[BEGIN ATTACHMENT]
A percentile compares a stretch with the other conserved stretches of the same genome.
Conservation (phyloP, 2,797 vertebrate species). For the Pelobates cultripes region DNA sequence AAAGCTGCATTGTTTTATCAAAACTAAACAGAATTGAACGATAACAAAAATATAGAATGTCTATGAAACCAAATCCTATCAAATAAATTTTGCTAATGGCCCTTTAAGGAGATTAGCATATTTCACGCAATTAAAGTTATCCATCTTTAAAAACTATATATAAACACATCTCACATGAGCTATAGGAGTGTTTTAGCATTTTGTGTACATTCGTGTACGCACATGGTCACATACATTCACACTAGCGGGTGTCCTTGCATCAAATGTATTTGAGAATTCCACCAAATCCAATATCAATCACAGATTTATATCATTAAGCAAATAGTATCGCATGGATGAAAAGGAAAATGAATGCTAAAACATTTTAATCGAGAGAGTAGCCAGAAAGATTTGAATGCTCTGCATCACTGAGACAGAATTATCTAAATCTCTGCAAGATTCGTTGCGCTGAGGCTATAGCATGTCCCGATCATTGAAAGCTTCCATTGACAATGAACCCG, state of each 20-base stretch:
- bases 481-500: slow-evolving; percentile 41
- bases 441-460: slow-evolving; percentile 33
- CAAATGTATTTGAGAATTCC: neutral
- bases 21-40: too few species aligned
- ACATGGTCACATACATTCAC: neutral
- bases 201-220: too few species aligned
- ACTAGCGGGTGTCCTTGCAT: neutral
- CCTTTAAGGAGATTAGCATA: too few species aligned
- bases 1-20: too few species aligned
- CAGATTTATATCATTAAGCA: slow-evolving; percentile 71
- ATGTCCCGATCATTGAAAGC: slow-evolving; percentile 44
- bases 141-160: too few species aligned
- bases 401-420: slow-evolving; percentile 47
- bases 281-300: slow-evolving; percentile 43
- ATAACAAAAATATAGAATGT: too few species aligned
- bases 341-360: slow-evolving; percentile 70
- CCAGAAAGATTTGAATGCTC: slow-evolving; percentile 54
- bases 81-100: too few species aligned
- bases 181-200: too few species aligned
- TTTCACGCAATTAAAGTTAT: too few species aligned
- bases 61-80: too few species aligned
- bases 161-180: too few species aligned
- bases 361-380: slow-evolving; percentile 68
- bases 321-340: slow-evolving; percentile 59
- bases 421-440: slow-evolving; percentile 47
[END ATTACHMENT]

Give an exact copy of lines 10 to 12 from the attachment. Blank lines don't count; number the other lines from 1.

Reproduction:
- CCTTTAAGGAGATTAGCATA: too few species aligned
- bases 1-20: too few species aligned
- CAGATTTATATCATTAAGCA: slow-evolving; percentile 71